> Where I have a problem is the idea that that same force has any consciousness, interest in human affairs, ability to influence human affairs (except at the fundamental level of Sod's law, aka 2nd law of thermodynamics) or any meaningful impact on us at all, really. Least of all when we die.

Well fine believe what you like. I find both theories equally plausible. Can't you see that by ridiculing me you're just as bad as the people you ridicule? Can't you see the group mentality, the group solidarity, the blind faith in what your told, the longing to bring everyone else round to your way of thinking, the offence when they don't. The religion of anti-religion?

jonnie3430 - on 14 Nov 2012
In reply to cap'nChino:

> (In reply to Tall Clare) He's trolling. If a UKC user posted something like that we would call him out and give him a 2/10.

There's laws against that: Under Section 127(1)(a) of the Communications Act 2003

(2)A person is guilty of an offence if, for the purpose of causing annoyance, inconvenience or needless anxiety to another, heó .
(a)sends by means of a public electronic communications network, a message that he knows to be false.
(b)causes such a message to be sent; or .
(c)persistently makes use of a public electronic communications network.

Lock him up! If not for (a) then (c) if he's done it before!
John Rushby - on 14 Nov 2012
In reply to Horatio:

Finished it for you - you missed the

"scientists are just so closed minded" bit.

Tiddles

J

btw - you need to look up the word "theory".
Toby S - on 14 Nov 2012
In reply to Horatio:
> (In reply to Rob Exile Ward)
> [...]

>
> Can't you see the group mentality, the group solidarity, the blind faith in what your told, the longing to bring everyone else round to your way of thinking, the offence when they don't....

Hmmm...
MG - on 14 Nov 2012
In reply to Horatio:
Can't you see the group mentality, the group solidarity, the blind faith in what your told, the longing to bring everyone else round to your way of thinking, the offence when they don't. The religion of anti-religion?

If you look at threads on here, I think you will find the non-religious spend most of the time disagreeing with each other and are pretty happy to do so.

Robert Durran - on 14 Nov 2012
In reply to Horatio:
> (In reply to Rob Exile Ward)
> Well fine believe what you like.

Why would he do that? It is you who insists on doing that. He is only believing in things for which there is evidence (whether he likes them or not).

Rob Exile Ward on 14 Nov 2012
In reply to Horatio: I can't see that I'm ridiculing you at all, there's no attempt at humour in my post.

All I'm doing is expressing my genuine, deeply held but constantly reviewed position regarding some sort of meaningful, transcendental conscious being. I just don't get it.
xplorer on 14 Nov 2012
In reply to deepsoup:

I'm quoting exactly what the religous nuts think.

pebbles - on 14 Nov 2012
In reply to MG:
> (In reply to Horatio)

>
> If you look at threads on here, I think you will find the non-religious spend most of the time disagreeing with each other and are pretty happy to do so.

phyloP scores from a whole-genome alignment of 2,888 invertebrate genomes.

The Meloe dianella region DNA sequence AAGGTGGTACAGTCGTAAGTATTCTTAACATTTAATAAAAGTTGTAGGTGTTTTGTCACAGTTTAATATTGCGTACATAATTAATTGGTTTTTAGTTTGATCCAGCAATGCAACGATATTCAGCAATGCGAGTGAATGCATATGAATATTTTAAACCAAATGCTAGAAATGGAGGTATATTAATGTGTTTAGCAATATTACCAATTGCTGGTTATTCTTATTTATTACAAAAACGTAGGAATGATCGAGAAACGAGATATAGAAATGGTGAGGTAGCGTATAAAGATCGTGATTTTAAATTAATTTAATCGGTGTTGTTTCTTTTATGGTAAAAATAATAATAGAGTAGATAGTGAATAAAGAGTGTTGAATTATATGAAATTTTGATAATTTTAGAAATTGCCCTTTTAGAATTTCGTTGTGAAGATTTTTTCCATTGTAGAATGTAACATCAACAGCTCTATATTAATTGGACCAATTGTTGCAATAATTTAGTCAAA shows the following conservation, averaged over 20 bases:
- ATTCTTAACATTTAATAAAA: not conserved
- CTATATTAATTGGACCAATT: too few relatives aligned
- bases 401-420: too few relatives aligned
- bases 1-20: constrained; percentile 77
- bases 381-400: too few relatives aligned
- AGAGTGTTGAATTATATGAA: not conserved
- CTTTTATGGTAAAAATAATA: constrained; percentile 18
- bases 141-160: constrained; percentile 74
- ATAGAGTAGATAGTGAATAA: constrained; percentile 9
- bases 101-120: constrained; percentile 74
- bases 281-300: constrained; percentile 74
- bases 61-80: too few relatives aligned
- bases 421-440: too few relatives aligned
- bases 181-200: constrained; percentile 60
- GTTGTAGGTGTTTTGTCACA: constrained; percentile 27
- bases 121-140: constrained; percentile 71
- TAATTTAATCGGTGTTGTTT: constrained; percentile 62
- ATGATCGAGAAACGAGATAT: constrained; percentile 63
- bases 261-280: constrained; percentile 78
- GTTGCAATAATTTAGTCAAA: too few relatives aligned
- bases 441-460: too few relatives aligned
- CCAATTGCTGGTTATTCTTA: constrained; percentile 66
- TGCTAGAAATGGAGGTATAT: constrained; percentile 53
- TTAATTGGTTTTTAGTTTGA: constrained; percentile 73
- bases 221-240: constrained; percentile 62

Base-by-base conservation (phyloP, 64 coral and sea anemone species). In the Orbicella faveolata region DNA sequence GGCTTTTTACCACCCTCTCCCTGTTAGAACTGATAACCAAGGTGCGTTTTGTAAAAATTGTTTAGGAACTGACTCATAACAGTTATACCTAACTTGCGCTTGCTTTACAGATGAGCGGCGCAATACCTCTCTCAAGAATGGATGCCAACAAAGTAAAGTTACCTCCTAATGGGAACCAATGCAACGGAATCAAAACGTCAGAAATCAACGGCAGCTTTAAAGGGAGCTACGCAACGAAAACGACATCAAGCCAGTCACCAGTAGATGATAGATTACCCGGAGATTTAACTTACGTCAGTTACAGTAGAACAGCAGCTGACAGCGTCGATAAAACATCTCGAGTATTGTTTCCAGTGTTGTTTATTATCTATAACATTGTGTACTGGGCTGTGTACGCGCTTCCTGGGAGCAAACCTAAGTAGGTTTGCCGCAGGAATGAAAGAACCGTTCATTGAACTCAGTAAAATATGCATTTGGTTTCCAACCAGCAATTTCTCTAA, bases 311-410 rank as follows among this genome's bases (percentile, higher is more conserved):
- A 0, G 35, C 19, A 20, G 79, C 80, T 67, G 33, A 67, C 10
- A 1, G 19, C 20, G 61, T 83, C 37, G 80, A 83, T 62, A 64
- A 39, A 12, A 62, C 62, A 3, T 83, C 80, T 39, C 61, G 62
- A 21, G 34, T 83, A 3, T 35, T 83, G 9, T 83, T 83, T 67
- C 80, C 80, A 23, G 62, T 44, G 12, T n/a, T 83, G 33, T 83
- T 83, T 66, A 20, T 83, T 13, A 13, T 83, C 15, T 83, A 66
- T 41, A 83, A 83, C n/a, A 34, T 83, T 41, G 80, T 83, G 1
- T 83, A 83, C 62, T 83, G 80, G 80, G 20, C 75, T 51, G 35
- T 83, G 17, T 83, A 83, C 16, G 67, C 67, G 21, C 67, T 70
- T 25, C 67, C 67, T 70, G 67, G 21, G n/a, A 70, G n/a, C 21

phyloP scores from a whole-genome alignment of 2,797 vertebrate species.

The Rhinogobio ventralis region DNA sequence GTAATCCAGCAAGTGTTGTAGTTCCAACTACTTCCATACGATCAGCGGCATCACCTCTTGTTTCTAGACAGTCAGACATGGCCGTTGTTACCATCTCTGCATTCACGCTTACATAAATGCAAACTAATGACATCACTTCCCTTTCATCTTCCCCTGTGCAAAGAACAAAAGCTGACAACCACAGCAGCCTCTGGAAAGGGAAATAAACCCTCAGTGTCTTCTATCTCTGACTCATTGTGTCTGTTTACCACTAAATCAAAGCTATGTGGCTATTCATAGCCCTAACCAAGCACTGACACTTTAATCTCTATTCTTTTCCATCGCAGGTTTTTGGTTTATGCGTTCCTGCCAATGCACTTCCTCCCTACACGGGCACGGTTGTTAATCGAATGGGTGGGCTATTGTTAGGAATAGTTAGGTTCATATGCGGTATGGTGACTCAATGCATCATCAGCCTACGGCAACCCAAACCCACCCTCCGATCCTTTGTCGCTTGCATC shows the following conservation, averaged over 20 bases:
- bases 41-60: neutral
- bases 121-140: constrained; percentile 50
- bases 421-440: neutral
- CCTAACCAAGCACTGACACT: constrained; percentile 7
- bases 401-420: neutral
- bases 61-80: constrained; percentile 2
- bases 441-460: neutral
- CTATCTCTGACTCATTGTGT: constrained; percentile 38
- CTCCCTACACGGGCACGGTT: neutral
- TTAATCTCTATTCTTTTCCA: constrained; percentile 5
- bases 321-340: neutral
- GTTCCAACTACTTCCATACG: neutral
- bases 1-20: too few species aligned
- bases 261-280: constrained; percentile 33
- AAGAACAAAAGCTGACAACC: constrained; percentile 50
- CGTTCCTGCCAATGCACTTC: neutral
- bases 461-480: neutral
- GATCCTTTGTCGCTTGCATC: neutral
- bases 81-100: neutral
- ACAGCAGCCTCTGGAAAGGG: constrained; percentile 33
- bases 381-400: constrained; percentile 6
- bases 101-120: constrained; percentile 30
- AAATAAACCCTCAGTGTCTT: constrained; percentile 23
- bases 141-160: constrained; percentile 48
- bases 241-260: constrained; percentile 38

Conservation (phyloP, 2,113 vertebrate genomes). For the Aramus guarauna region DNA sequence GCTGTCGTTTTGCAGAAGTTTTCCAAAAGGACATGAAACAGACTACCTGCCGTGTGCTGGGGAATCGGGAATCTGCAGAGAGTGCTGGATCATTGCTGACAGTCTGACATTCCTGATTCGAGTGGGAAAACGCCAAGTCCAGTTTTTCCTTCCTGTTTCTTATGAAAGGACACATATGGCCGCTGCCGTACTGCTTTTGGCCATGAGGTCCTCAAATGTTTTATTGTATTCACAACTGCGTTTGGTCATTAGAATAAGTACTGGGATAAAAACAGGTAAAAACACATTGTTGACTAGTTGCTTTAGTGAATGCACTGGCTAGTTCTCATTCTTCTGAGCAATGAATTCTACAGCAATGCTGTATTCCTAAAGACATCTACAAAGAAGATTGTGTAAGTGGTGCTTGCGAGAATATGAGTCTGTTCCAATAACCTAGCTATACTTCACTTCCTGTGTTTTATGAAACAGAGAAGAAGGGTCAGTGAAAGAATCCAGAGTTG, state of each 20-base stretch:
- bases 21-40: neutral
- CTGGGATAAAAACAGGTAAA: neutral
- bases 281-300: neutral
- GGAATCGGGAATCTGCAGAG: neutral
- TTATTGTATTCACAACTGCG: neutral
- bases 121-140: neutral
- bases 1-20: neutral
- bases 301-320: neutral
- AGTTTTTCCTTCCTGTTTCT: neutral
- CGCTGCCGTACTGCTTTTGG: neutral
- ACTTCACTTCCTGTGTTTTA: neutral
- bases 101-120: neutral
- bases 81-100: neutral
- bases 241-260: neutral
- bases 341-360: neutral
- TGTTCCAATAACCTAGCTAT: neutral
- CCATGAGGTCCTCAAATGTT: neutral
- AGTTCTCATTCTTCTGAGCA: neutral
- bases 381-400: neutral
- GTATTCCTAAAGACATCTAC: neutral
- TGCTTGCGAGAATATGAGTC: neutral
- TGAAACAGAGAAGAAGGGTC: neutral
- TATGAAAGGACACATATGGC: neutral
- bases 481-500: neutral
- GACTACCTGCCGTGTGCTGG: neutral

I dont....

Horatio on 14 Nov 2012
In reply to Rob Exile Ward: I was just trying to get Clare to explain why she thought the guy was wrong and a discredits Christians so we could have a deeply philosophical theological debate that would be utterly futile and impossible to win then you just went right out their and accused me of ranting! I didn't feel like I was ranting, maybe I was. Guess you wouldn't know unless you were having a rant.
thin bob on 14 Nov 2012
In reply to Horatio: disaster! someone accused you of ranting! so, like....forgive them
thin bob on 14 Nov 2012
In reply to Horatio:
> (In reply to Rob Exile Ward) I was just trying to get Clare to explain why she thought the guy was wrong and a discredits Christians

just this morning, god fixed it for me that gravity didn't work backwards and water didn't go up my nose! Halleluyah!
Robert Durran - on 14 Nov 2012
In reply to Horatio:
> (In reply to Rob Exile Ward) I was just trying to get Clare to explain why she thought the guy was wrong and a discredits Christians.

Well, he is clearly either ignorant (doesn't know it is a coincidence), stupid (knows it is a coincidence, but still draws ridiculous conclusions), or a dishonest peddler of lies (knows he is wrong but is trying to take advantage of other peoples' ignorance or stupidity to manipulate them).
thin bob on 14 Nov 2012
In reply to Horatio:
So...i 'guess' that being an archbish. of Cantb. takes up less time than being an oil exec, so you're a bit bored and reactivated a niggle account on the diocese mainframe? ;-)
Arjen - on 14 Nov 2012
In reply to Horatio:
Ok, so instead of just complaining about them scientists, could you provide a rationale of how the opinions expressed in the column actually would actually have some merit?

I don't see any, we're just some rock turning around some dim star, and it is just a coincidence that eclipses happen. I think it is because there's so much stuff happening by chance, that some things 'just happen to work out perfect', where 99.9999999% of the things don't, but we'd rather ignore these.
toad - on 14 Nov 2012